The important lesson during my fieldwork

Tomonari Matsuo 22nd August 2022

Due to the pandemic, travelling abroad has been strictly prohibited, which prevented us to travel to the field to initiate the fieldwork activities. Unlike the fieldwork in Mexico, we did not yet have a skilled team in the local community for advancing the fieldwork in 2020, we postponed starting the field activities until a PANTROP team member would be able to travel again. In 2021, the travel restriction was slightly loosened which enabled us to travel to Ghana to finally get the fieldwork resumed with a great collaboration with Dr. Lucy Amissah, senior researcher in forestry research institute of Ghana (CSIR-FORIG). Fieldwork has started with small numbers of people from Wageningen university, CSIR-FORIG, and the local community. Over time, people in the local community gradually recognized us and we succeeded hiring more people working with us. At the end of the fieldwork campaign in 2021, we had a large team of over 20 people for PANTROP fieldwork in Ghana.

It was interesting to me that my role in the fieldwork has greatly changed over time. With a small number of people in the initial stage of the fieldwork, I spent more time in the forests measuring trees crazily from morning to evening. However, as number of people has grown, I spent more time on the management of the teams. I have realized how important the team management is for conducting efficient and productive fieldwork as more unexpected things could happen with more numbers of people (teams). However, at the same time I started to miss measuring trees crazily all day long in the forests. This experience taught me that management of the teams is essential for the success of the project, but also reminded me my initial motivation (passion) on tropical forest research. With this lesson, when I returned to Ghana with 4 MSc students from Wageningen university for the fieldwork in 2022, I tried to balance myself; I again spent most of the time managing the teams but also spared decent amount of time doing the measurement by myself in the tropical forests. This resulted in the great advance on the projects and also gave me the great pleasure of working in tropical forests (and Malaria).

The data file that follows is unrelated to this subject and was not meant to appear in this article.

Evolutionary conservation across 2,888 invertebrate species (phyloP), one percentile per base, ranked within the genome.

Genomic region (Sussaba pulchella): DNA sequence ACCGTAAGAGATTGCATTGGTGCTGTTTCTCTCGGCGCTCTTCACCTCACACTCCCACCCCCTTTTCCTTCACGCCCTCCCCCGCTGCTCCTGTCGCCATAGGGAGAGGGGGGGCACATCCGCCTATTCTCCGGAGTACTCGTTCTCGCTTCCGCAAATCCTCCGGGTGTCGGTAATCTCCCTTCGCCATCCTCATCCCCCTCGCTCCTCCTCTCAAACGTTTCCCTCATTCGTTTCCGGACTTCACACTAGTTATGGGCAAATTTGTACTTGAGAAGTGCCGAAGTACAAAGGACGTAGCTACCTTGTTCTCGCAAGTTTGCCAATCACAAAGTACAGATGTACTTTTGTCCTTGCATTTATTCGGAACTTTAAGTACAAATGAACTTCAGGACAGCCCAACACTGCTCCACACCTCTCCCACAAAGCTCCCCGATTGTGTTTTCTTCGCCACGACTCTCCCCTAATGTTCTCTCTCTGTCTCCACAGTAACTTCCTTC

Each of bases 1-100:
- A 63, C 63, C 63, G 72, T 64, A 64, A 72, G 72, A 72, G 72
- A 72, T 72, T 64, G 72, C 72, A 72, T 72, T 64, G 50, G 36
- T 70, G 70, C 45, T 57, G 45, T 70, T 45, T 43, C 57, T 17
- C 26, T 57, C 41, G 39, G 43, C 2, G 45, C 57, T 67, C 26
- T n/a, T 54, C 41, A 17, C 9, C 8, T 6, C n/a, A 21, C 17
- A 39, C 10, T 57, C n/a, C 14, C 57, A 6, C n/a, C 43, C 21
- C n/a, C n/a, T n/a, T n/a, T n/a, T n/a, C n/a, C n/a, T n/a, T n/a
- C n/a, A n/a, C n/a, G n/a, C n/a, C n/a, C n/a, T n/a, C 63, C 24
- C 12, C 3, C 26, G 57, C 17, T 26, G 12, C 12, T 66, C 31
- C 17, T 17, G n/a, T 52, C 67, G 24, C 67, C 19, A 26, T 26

Coordinating fieldwork remotely – Challenges and Opportunities

Iris Hordijk 18th April 2021 

Due to the pandemic our fieldwork activities are postponed to times where the coronavirus is not heavily restricting daily life. Usually, we spend at least a few months in the field each year in either Australia, Ghana or Mexico, but now we are experiencing the challenges and opportunities of coordinating fieldwork from behind a laptop or phone. This way of coordinating the data collection is only possible if you have a skilled team at your field site with a responsible and independent leader. Especially at our sites in Mexico this is the case, where a long history of relationship building with the local community by Jorge Meave and Miguel Martínez Ramos resulted in the fortunate situation where data collection can continue without a PANTROP team member being present.

The coordination of fieldwork remotely can sometimes result in new situations where you get a phone call in the middle of the night (yes there is a 7 hour difference between Mexico and Europe), or that you get a whatsapp from your local field assistant to tell you that they are running out of tree tags tomorrow, while you are pretty sure that you communicated that you need at least a week to ship anything to the remote field site. In this way it is not so different from fieldwork on the ground, as you are dealing with unexpected situations or need to come up with a clever solution on the spot.

What does make it different is the connection with your fieldsite, as pictures are helpful but do not tell the whole story, or the interaction with the local people, and the jokes with the field assistants and students during lunch. It teaches me that I can trust my field assistants, as the data coming in seems accurate, and that with empowering them with materials, trust and a decent salary I will have a very independent field team next time I will go into the field again!